Saint, do you feel condemned with oppression today for your sin and shortcomings by voices of demonic condemnation? The only cure is gospel truth! Read the fantastic quote below, look up the verses, and sing this song – drowning out the serpent’s words with that final and authoritative Word from God to you: "Therefore, there is now no condemnation for those who are in Christ Jesus" (Rom. 8.1).
On the basis of the description of in Rev. 12:9-21 and the description of Satan in Job 1:6-11; 2:1-6; Zech. 3:1-2, it can be concluded that the devil was permitted by God to have a place in the heavenly court as a [lawyer] to “accuse” God’s people of sin. The OT texts portray Satan accusing saints of unfaithfulness, with the implication that they did not deserve God’s salvation and gracious blessings (Zech. 3:1-5, 9). Implicit also in the accusations was the charge that God’s own character was corrupt.
In light of Rev. 12:11 (“they overcame him [the devil] because of the blood of the Lamb”), the accusations mentioned in verse 10 appear to be directed against the illegitimacy of the saints’ participation in salvation. The devil’s accusation is based on the correct presupposition that the penalty of sin necessitates a judgment of spiritual death and not salvific reward. The charges are aimed against all saints who do not receive the deserved punishment. Until the death of Christ, it could appear that the devil had a good case, since God ushered all deceased OT saints into his saving presence without exacting the penalty of their sin. Satan was allowed to lodge these complaints because there was some degree of truth in the accusations. However, the devil’s case was unjust even before the death of Christ, since in part the sins about which he was accusing and for which he wanted to punish people were instigated by his deceptions.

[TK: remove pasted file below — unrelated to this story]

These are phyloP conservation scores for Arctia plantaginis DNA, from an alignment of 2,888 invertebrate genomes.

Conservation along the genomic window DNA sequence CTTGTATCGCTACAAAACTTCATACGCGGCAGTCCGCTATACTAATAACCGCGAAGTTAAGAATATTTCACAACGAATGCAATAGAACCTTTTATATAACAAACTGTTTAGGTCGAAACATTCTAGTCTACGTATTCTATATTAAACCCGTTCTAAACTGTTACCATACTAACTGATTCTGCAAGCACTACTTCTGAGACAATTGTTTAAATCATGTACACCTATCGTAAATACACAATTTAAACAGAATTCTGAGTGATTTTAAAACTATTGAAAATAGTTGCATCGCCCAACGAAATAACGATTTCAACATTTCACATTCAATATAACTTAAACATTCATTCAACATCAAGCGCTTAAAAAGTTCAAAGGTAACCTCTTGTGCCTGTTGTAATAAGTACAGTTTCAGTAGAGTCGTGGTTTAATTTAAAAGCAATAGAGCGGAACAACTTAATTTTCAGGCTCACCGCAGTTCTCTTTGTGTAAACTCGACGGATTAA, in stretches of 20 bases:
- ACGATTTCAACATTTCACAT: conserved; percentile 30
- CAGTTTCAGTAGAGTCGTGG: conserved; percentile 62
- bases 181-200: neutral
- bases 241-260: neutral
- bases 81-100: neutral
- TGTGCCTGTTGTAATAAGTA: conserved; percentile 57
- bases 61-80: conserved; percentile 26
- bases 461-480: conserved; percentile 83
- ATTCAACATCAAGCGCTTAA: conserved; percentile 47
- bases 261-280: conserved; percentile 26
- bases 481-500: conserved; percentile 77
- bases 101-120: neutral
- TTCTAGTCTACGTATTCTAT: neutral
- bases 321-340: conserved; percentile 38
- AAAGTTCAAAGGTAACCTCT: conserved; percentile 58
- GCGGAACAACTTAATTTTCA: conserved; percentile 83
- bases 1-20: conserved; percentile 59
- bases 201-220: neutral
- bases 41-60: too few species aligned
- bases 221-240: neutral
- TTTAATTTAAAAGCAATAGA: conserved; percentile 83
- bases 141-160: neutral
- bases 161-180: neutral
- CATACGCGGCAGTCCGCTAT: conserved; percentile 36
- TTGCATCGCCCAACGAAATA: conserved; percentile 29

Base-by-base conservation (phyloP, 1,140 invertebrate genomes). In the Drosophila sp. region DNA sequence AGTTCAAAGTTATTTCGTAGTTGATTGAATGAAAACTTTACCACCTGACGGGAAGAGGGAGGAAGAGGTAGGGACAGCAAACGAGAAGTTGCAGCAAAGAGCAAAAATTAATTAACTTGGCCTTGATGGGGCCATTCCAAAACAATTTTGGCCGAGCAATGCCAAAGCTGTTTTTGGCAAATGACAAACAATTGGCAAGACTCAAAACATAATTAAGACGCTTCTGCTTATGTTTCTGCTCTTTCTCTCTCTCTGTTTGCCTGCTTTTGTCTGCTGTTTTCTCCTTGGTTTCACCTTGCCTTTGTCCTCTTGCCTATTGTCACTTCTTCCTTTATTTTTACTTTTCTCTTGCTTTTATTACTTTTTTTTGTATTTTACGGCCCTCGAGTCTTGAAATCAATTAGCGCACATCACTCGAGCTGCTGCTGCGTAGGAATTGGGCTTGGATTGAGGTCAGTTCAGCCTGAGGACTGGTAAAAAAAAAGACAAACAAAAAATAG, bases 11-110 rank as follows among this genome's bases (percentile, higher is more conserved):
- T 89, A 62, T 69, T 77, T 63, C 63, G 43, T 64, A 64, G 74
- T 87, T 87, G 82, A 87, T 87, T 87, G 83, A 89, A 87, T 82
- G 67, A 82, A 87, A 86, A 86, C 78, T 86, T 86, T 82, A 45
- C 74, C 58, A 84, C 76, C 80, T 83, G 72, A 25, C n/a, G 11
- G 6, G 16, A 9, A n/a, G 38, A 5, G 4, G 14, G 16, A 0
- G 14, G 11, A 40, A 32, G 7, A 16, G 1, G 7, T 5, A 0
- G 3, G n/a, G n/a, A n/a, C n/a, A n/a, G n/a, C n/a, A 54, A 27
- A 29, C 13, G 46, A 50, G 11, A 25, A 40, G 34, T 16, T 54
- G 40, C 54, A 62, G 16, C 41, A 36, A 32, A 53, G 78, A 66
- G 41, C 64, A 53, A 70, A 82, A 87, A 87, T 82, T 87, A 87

The death and resurrection of Christ have banished the devil from this privileged place and prosecutorial role formerly granted him by God. This is because Christ’s death was the penalty that God exacted for the sins of all those who were saved by faith. The sinless Christ vicariously took on himself the wrath that was threatening saints so that they might be delivered from the final wrath to come. This meant that the devil no longer had any basis for his accusations against the saints, since the penalty that they deserved and for which he pleaded had at last been exacted in Christ’s death (see also Rom. 3:21-26). G.K. Beale, A New Testament Biblical Theology: The Unfolding of the Old Testament in the New (217)